Chris Paul’s Numbers Are Down
Chris Paul is playing a career low in minutes this season, averaing 34.4 a game. Hornets head coach Monty Williams wanted to cut back Paul’s career average of 37.1 minutes game to keep Paul from burning out late in the year, and prevent a setback to his surgically repaired knee. Minutes aren’t the only stat that’s taken a hit on Paul’s stat sheet.
The games in which Chris Paul figuratively has donned the cape and been “CP3” so far this season haven’t been regular enough for us to make assumptions. The occasions when he has looked like the best point guard on the planet, dressing down defenders on the break, abusing them on pick-and-rolls, nightly chasing triple-doubles and periodically flirting with quadruple-doubles, have been fewer than anyone who has watched him play is accustomed to.
Yes, he has spoiled us. We’ve witnessed him perform his craft at its highest level and simply don’t want to get accustomed to watching anything less.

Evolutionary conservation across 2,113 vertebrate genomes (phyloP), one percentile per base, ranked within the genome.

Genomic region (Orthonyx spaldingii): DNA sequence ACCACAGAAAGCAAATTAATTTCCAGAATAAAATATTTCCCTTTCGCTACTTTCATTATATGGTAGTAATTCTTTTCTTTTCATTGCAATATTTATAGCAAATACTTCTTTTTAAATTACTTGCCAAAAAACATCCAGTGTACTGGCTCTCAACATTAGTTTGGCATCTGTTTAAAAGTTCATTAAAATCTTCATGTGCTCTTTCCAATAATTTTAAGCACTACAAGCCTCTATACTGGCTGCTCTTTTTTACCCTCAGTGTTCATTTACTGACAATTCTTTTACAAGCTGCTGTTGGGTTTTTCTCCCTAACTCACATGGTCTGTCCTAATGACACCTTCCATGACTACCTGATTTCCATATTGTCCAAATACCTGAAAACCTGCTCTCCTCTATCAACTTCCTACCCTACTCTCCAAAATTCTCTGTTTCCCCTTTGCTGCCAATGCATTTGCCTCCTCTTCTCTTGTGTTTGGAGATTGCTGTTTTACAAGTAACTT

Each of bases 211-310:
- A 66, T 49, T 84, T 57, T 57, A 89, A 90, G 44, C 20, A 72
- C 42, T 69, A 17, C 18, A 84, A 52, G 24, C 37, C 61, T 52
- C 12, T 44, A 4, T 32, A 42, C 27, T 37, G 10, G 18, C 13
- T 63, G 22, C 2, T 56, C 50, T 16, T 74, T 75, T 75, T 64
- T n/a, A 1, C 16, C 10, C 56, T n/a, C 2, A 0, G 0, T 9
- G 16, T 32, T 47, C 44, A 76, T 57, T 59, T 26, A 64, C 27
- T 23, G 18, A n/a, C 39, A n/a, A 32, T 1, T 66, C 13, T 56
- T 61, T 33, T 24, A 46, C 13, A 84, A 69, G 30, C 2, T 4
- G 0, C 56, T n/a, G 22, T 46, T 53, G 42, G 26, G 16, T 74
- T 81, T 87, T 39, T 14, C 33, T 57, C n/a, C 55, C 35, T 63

But it’s no stretch to note that, indeed, we are seeing a little less than what we know is the best.
“Just about every night they’re either trapping, or they’ve got two or three people in the lane trying to cut me off,” Paul said. “I try to involve my teammates. I take what the defense gives me. If they’re trapping me, if three people are on me, that means somebody’s open, if two people are on me that means somebody’s open. I try to find my teammates as often as possible.
“I never force it. It’s what the defense gives you. You can’t force it, not as a point guard.”
And yet, Paul has been such a brilliant caretaker, it wouldn’t rankle if he did force it from time to time, especially when the New Orleans Hornets are in the kind of spiral they just interrupted. New Orleans had lost nine of its previous 12 games, and three in a row, before beating Sacramento on Wednesday.
That’s not saying Paul has been anywhere near awful. He’s averaging 16.2 points and 9.9 assists, standout numbers by most measures.
But he measures differently than that.
John DeShazier of the Times Picayune is absolutely right. Watching Paul play this season only reinforces how good he has been for the Hornets. It’s not enough for Paul to just be good, he has to consistenly be great for New Orleans to consistently win. Chris Paul has spoiled us with his incredible play over the years. He’ll have to continue to spoil us if the Hornets want to make any kind of a playoff run.